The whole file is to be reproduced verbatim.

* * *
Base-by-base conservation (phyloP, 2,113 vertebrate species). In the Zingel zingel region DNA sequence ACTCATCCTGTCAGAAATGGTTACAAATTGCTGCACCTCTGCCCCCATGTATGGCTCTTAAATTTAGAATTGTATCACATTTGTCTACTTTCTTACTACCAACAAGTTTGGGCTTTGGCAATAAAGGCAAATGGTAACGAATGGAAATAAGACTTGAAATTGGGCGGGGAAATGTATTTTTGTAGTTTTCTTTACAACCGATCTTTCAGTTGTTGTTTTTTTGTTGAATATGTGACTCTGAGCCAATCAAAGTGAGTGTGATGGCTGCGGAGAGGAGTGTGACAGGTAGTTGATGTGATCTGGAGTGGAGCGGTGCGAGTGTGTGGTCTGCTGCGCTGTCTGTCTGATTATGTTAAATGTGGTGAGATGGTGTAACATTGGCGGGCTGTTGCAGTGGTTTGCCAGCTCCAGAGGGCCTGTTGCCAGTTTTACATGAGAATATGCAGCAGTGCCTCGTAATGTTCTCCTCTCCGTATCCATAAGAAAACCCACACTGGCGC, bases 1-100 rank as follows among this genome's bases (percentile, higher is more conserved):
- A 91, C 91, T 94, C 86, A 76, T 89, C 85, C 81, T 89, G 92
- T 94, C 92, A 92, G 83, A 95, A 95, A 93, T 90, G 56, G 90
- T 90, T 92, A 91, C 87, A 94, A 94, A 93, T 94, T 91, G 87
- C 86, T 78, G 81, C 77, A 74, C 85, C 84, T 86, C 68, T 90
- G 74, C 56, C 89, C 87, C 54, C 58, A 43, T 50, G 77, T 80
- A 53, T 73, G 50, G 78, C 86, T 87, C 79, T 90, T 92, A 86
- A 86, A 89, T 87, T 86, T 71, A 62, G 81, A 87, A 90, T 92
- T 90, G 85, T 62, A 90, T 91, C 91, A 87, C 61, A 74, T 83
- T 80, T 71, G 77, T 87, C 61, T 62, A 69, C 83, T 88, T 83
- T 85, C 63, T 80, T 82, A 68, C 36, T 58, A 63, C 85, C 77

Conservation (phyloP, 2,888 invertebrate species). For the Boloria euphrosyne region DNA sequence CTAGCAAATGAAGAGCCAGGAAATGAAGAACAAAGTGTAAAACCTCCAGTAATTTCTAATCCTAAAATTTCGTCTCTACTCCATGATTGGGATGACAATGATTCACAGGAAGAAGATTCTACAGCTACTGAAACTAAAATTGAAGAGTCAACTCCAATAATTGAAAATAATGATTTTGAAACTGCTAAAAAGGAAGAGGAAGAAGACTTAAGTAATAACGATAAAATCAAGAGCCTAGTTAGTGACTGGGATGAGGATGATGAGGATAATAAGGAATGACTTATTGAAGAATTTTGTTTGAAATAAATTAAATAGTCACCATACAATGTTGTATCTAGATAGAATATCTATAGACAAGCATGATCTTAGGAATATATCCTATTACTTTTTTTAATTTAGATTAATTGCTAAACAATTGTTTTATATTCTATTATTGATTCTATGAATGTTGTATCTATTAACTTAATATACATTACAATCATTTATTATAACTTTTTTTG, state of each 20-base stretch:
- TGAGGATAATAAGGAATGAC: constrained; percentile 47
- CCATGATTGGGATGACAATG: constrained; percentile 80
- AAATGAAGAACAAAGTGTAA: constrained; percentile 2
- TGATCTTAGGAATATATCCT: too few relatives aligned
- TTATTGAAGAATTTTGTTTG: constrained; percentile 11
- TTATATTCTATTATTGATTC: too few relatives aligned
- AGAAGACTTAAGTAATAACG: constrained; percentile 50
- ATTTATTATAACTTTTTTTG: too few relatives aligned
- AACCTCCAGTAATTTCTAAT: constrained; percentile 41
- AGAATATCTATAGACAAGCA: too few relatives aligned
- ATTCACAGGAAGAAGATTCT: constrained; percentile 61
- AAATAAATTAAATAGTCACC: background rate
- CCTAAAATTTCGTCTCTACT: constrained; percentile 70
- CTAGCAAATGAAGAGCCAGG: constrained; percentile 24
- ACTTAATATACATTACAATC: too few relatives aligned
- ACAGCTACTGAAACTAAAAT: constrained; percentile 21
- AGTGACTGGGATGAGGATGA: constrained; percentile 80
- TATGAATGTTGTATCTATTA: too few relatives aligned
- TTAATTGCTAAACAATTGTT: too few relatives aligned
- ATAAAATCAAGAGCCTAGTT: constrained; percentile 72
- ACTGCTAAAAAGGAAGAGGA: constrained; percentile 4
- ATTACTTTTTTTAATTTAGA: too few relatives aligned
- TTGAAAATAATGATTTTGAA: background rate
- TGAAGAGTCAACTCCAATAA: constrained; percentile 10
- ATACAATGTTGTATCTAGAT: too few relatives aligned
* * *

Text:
Base-by-base conservation (phyloP, 2,113 vertebrate species). In the Zingel zingel region DNA sequence ACTCATCCTGTCAGAAATGGTTACAAATTGCTGCACCTCTGCCCCCATGTATGGCTCTTAAATTTAGAATTGTATCACATTTGTCTACTTTCTTACTACCAACAAGTTTGGGCTTTGGCAATAAAGGCAAATGGTAACGAATGGAAATAAGACTTGAAATTGGGCGGGGAAATGTATTTTTGTAGTTTTCTTTACAACCGATCTTTCAGTTGTTGTTTTTTTGTTGAATATGTGACTCTGAGCCAATCAAAGTGAGTGTGATGGCTGCGGAGAGGAGTGTGACAGGTAGTTGATGTGATCTGGAGTGGAGCGGTGCGAGTGTGTGGTCTGCTGCGCTGTCTGTCTGATTATGTTAAATGTGGTGAGATGGTGTAACATTGGCGGGCTGTTGCAGTGGTTTGCCAGCTCCAGAGGGCCTGTTGCCAGTTTTACATGAGAATATGCAGCAGTGCCTCGTAATGTTCTCCTCTCCGTATCCATAAGAAAACCCACACTGGCGC, bases 1-100 rank as follows among this genome's bases (percentile, higher is more conserved):
- A 91, C 91, T 94, C 86, A 76, T 89, C 85, C 81, T 89, G 92
- T 94, C 92, A 92, G 83, A 95, A 95, A 93, T 90, G 56, G 90
- T 90, T 92, A 91, C 87, A 94, A 94, A 93, T 94, T 91, G 87
- C 86, T 78, G 81, C 77, A 74, C 85, C 84, T 86, C 68, T 90
- G 74, C 56, C 89, C 87, C 54, C 58, A 43, T 50, G 77, T 80
- A 53, T 73, G 50, G 78, C 86, T 87, C 79, T 90, T 92, A 86
- A 86, A 89, T 87, T 86, T 71, A 62, G 81, A 87, A 90, T 92
- T 90, G 85, T 62, A 90, T 91, C 91, A 87, C 61, A 74, T 83
- T 80, T 71, G 77, T 87, C 61, T 62, A 69, C 83, T 88, T 83
- T 85, C 63, T 80, T 82, A 68, C 36, T 58, A 63, C 85, C 77

Conservation (phyloP, 2,888 invertebrate species). For the Boloria euphrosyne region DNA sequence CTAGCAAATGAAGAGCCAGGAAATGAAGAACAAAGTGTAAAACCTCCAGTAATTTCTAATCCTAAAATTTCGTCTCTACTCCATGATTGGGATGACAATGATTCACAGGAAGAAGATTCTACAGCTACTGAAACTAAAATTGAAGAGTCAACTCCAATAATTGAAAATAATGATTTTGAAACTGCTAAAAAGGAAGAGGAAGAAGACTTAAGTAATAACGATAAAATCAAGAGCCTAGTTAGTGACTGGGATGAGGATGATGAGGATAATAAGGAATGACTTATTGAAGAATTTTGTTTGAAATAAATTAAATAGTCACCATACAATGTTGTATCTAGATAGAATATCTATAGACAAGCATGATCTTAGGAATATATCCTATTACTTTTTTTAATTTAGATTAATTGCTAAACAATTGTTTTATATTCTATTATTGATTCTATGAATGTTGTATCTATTAACTTAATATACATTACAATCATTTATTATAACTTTTTTTG, state of each 20-base stretch:
- TGAGGATAATAAGGAATGAC: constrained; percentile 47
- CCATGATTGGGATGACAATG: constrained; percentile 80
- AAATGAAGAACAAAGTGTAA: constrained; percentile 2
- TGATCTTAGGAATATATCCT: too few relatives aligned
- TTATTGAAGAATTTTGTTTG: constrained; percentile 11
- TTATATTCTATTATTGATTC: too few relatives aligned
- AGAAGACTTAAGTAATAACG: constrained; percentile 50
- ATTTATTATAACTTTTTTTG: too few relatives aligned
- AACCTCCAGTAATTTCTAAT: constrained; percentile 41
- AGAATATCTATAGACAAGCA: too few relatives aligned
- ATTCACAGGAAGAAGATTCT: constrained; percentile 61
- AAATAAATTAAATAGTCACC: background rate
- CCTAAAATTTCGTCTCTACT: constrained; percentile 70
- CTAGCAAATGAAGAGCCAGG: constrained; percentile 24
- ACTTAATATACATTACAATC: too few relatives aligned
- ACAGCTACTGAAACTAAAAT: constrained; percentile 21
- AGTGACTGGGATGAGGATGA: constrained; percentile 80
- TATGAATGTTGTATCTATTA: too few relatives aligned
- TTAATTGCTAAACAATTGTT: too few relatives aligned
- ATAAAATCAAGAGCCTAGTT: constrained; percentile 72
- ACTGCTAAAAAGGAAGAGGA: constrained; percentile 4
- ATTACTTTTTTTAATTTAGA: too few relatives aligned
- TTGAAAATAATGATTTTGAA: background rate
- TGAAGAGTCAACTCCAATAA: constrained; percentile 10
- ATACAATGTTGTATCTAGAT: too few relatives aligned